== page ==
Inventors and Entrepreneurs

William Horlick

Horlicks Malted Milk was the first dried milk food successfully marketed throughout the world. In 1869, William left for the United States and worked for a year or two with a distant cousin in the quarrying business in Racine, Wisconsin.

In 1883 Horlick was issued a patent for first malted milk drink mixing powder with hot water.

During 1933 and 1935 Rear Admiral Richard Byrd explored the Antarctic using aircraft and powered sleds. Horlick was so appreciated that Admiral Byrd named a mountain range for William Horlick in recognition of their consistent support of his Antarctic expeditions. The Horlick Mountains rise to a height of 9000 feet (3000m) toward the southern extreme of the Ross Ice shelf and can be found at 86oS, 115oW.

William Horlick died in 1936, aged ninety. In 1945, Horlicks Malted Milk Corporation (USA) was acquired by the English Company SmithKline-Beecham. Horlick's Malted Milk is no longer prioduced in Racine. It is still made in parts of India, Pakistan and Bangledesh with using Buffalo milk rather than cows milk.

Jerome I. Case

Jerome I. Case developed a threashing machine that would beatthe kernels of wheat and separate them from the straw. He moved his company to Racine in 1844.

John Hammes

He invented the garbage disposer in 1927 and founded the In-Sink-Erator company.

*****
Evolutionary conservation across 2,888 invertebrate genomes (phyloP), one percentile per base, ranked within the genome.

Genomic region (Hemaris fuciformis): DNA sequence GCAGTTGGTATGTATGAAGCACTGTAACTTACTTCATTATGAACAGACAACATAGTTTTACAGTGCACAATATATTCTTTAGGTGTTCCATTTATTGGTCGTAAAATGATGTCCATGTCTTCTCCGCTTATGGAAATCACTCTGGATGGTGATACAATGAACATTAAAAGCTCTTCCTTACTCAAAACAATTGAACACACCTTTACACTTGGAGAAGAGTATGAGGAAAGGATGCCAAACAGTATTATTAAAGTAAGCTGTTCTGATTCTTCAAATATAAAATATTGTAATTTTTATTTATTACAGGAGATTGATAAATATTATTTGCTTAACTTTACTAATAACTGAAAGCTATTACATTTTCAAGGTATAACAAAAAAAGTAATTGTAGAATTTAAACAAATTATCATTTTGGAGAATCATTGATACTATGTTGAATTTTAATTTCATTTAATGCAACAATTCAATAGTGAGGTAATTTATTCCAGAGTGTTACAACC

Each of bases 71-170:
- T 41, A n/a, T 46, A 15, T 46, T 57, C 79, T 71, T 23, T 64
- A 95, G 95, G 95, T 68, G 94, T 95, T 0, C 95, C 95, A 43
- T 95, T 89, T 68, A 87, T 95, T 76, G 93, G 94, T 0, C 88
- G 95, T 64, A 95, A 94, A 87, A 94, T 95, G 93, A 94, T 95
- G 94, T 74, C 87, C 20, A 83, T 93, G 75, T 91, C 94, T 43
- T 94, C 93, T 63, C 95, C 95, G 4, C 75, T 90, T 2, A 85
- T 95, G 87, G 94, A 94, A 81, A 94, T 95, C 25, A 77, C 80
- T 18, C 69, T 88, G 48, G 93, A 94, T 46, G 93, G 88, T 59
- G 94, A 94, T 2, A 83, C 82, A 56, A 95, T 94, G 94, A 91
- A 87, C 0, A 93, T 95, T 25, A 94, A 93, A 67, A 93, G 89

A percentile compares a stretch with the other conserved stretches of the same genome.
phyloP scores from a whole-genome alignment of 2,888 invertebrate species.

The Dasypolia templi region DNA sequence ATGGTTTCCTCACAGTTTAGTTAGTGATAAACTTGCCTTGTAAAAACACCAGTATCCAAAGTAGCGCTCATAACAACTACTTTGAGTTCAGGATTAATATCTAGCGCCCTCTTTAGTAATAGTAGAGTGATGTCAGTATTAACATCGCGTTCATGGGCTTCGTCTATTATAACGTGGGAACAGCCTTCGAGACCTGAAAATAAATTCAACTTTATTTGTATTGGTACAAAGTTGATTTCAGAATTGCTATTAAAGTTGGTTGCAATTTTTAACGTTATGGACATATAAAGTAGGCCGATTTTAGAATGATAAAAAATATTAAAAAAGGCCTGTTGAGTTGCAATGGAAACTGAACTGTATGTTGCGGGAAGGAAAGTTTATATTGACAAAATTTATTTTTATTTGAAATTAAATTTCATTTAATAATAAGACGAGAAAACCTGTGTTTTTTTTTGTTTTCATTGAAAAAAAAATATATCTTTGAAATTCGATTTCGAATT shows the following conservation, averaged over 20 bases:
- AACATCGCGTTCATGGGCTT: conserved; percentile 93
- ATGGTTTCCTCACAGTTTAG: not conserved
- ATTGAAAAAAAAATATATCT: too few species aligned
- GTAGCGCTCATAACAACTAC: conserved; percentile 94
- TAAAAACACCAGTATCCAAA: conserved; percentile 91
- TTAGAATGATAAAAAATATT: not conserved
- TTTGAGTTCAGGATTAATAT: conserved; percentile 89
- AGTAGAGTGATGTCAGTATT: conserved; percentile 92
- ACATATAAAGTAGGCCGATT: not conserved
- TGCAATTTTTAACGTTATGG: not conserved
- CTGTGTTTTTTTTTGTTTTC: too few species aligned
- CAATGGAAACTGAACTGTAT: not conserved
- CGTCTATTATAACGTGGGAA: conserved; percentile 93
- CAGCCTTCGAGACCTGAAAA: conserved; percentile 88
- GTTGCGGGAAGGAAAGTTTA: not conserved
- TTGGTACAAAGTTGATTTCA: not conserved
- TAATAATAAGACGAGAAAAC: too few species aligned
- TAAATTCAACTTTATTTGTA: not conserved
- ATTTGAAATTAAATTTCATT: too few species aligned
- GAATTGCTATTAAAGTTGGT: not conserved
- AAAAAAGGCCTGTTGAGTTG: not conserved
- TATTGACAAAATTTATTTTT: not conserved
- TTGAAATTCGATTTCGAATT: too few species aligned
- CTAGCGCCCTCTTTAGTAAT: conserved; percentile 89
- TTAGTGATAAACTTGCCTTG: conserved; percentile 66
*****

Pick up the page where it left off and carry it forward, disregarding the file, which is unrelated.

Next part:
Ernst Klinkert

Klinkert Brewing Company. Until prohibition, Racine’s largest brewery.

Arthur B. Modine

Entrepreneur and inventor who founded Modine Manufacturing Company of Racine. He formed Modine Manufacturing Company in 1916 and produce "Spirex" radiators for farm tractors. Modine Manufacturing pioneered the development of the unit heater and the room heating convector, and became a leader in a broad range of heat-transfer products for auto, truck, tractor, and industry. With patents for over 120 items, he was named to the United States Technical and Industrial Intelligence Commission to Europe at the end of World War II. He served as his company's president to 1946, as chairman to 1961, and as a director to 1972.

Samuel C. Johnson
Herbert Fisk Johnson
Dr. Clarendon I. Shoop

Patent Medicine King.

Henry Mitchell

The Henry Mitchell Wagon Works in Racine later went on to produce the Mitchell automobile.

William T. Lewis
Edward J. Pennington

There was speculation as to the origin of the 'Airship' reported over the midwest in 1897 believed to have been invented and flown by Pennington. He has patented a reciprocating head for planing machines, the first balloon tire, The first ignitor for gasoline internal combustion engines and indeed did submit a patent for an Airship.

Albert J. Dremel

Albert J. Dremel was the inventive genius who founded the Dremel Company back in 1932. The company was, and still is located in Racine, Wisconsin.

Dremel held a wide range of patents, 55 in all. They included everything from electric erasers to the first design of the now standard walk behind rotary lawn mower. He formed the Dremel Company in 1932 with an electric razor blade sharpener as his first product. Before the advent of disposable razors, this little device was a real money saver.